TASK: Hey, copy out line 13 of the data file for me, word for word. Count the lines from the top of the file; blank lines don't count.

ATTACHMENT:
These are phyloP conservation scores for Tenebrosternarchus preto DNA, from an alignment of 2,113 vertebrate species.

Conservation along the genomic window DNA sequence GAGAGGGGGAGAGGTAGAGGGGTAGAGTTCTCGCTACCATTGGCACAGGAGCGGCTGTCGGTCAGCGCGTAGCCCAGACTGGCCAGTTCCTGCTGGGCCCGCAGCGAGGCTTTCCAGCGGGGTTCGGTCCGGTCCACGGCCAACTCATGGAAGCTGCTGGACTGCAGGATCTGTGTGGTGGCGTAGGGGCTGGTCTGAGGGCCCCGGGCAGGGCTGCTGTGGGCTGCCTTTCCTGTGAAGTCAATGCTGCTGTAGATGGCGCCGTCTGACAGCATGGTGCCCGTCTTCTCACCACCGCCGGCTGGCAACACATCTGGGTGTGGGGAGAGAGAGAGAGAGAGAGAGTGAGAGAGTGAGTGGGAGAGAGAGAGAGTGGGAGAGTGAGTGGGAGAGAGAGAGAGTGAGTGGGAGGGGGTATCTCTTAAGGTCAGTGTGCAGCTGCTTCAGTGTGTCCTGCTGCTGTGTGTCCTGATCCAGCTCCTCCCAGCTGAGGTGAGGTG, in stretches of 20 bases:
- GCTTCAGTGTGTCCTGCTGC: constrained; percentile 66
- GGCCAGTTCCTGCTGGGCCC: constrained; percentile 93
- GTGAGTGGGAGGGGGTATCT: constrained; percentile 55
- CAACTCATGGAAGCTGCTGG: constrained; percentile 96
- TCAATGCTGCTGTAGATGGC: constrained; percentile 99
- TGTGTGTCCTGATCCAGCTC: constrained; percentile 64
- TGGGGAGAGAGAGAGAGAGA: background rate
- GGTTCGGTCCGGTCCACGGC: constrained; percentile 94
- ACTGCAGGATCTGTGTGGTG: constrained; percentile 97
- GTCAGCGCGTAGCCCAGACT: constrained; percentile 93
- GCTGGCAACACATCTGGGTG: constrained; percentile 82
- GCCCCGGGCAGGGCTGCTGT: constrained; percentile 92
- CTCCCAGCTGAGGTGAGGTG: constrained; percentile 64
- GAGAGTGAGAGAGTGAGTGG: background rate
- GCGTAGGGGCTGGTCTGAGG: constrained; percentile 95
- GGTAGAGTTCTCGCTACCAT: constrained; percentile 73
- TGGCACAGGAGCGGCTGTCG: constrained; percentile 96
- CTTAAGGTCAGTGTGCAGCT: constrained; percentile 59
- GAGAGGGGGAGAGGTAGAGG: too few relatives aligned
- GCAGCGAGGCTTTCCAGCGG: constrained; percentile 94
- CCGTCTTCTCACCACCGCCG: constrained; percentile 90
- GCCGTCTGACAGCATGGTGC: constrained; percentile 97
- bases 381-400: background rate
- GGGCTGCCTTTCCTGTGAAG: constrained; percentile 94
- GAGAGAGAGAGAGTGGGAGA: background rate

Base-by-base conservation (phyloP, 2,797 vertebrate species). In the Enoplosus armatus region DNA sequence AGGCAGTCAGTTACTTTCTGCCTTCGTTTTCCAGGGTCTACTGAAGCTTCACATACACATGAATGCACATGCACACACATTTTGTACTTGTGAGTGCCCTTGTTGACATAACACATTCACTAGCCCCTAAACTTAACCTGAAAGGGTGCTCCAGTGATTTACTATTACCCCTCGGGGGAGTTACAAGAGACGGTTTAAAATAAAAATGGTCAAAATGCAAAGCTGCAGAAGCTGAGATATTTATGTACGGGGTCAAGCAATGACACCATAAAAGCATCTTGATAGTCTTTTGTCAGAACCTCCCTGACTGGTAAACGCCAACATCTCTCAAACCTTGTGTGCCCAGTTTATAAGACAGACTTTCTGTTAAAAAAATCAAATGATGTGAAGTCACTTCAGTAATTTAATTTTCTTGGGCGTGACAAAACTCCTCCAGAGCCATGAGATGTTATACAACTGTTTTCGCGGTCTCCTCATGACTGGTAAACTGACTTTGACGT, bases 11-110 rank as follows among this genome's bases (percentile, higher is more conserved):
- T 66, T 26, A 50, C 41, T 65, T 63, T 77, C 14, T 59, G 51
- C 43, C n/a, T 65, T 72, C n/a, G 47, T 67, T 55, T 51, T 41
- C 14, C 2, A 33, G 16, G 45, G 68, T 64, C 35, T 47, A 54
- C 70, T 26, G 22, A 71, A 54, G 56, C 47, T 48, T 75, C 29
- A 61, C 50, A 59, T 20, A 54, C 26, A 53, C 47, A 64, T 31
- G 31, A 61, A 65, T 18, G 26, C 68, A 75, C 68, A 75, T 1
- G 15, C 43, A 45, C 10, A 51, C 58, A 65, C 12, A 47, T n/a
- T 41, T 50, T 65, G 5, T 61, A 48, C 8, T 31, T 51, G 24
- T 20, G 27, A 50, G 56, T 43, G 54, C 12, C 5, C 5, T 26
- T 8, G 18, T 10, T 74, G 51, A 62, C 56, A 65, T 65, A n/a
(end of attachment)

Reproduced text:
- GCTGGCAACACATCTGGGTG: constrained; percentile 82